Mr Shamir became the victim of a catch 22. Under section 8 of the Ombudsman Act 1976 (the Ombudsman Act), before commencing an investigation, the principal officer of an agency that is to be the subject of the investigation (in this case the ATO) must be informed. But the IGTO needed more information in order to formally instigate an investigation and for that it needed information from Mr Shamir that required the protection of a section 9 notice. Whilst there is no need to inform the principal officer of the issuing of a
section 9 notice, without an investigation on-foot you can’t properly issue the section 9 notice.
This was discussed during hearings. On 6 December 2019 the following exchange took place between myself, the IGTO, and her General Manager:
Senator PATRICK: I'm going to go to questions relating to your interaction with the tax office in terms of getting information. We talked about this last time around. Maybe if we go on the record and talk about what I've talked about this morning: the section 8 and section 9 interaction and your view on how that operates. You get to a point where you say, 'I want to conduct an investigation, and issue a section 9 notice.' We just heard from the Ombudsman that you have to start an investigation before you issue the section 9 nine notice.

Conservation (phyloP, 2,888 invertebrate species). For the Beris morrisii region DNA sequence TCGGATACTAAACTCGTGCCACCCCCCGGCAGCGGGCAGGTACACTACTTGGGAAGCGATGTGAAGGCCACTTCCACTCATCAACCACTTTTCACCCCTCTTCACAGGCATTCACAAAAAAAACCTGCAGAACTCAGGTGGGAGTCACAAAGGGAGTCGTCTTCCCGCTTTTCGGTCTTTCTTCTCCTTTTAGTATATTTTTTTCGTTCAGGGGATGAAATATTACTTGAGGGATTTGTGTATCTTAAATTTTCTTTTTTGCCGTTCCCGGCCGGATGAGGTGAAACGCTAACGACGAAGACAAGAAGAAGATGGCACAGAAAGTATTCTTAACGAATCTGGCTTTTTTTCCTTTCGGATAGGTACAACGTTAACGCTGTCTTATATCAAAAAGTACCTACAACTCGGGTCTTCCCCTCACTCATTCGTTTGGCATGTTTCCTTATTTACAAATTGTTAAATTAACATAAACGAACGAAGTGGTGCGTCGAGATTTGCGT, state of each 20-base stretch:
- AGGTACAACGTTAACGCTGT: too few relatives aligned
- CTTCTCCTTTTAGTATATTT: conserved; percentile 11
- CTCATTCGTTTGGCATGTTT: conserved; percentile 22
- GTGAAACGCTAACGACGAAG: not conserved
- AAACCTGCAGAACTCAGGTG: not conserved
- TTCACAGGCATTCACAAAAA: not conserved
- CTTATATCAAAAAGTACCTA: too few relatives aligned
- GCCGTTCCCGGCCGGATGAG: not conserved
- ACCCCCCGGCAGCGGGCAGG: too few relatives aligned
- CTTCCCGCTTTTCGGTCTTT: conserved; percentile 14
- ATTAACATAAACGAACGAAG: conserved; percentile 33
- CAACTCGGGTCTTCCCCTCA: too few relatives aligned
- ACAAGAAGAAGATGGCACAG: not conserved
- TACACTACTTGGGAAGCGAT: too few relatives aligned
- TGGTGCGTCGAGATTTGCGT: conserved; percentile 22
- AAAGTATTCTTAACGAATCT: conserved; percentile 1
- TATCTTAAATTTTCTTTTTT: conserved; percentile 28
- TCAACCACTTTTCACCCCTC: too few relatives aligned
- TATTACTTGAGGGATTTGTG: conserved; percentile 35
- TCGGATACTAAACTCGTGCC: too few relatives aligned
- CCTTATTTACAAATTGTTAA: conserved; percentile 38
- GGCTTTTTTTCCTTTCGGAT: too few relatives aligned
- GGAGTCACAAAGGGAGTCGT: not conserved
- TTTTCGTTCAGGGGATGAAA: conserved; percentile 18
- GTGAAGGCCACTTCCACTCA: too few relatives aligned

Ms Payne: That's correct. I'll back up a bit. Before we get access to anything we have to have commenced an investigation of some sort. There are two types of investigation we can conduct. One is in response to a tax complaint, which is: 'The tax laws are affecting me personally.' That is a complaint by an individual taxpayer or indeed a tax practitioner who wants to complain that the Tax Practitioner Board is not administering their registration, or is not dealing with them appropriately. In both those instances it is a tax complaint, and before we can commence that investigation we are under an obligation to notify the tax office or the Tax Practitioner Board that we're about to commence that investigation. So that's the tax complaints. In circumstances where we have own-initiated a systemic review or where this committee or any other committee has asked us to conduct a review of the tax systems or tax administration systems, by virtue of the fact that we have announced that review we then have access to particular records with the tax office. I might see if one of my colleagues wants to expand on that.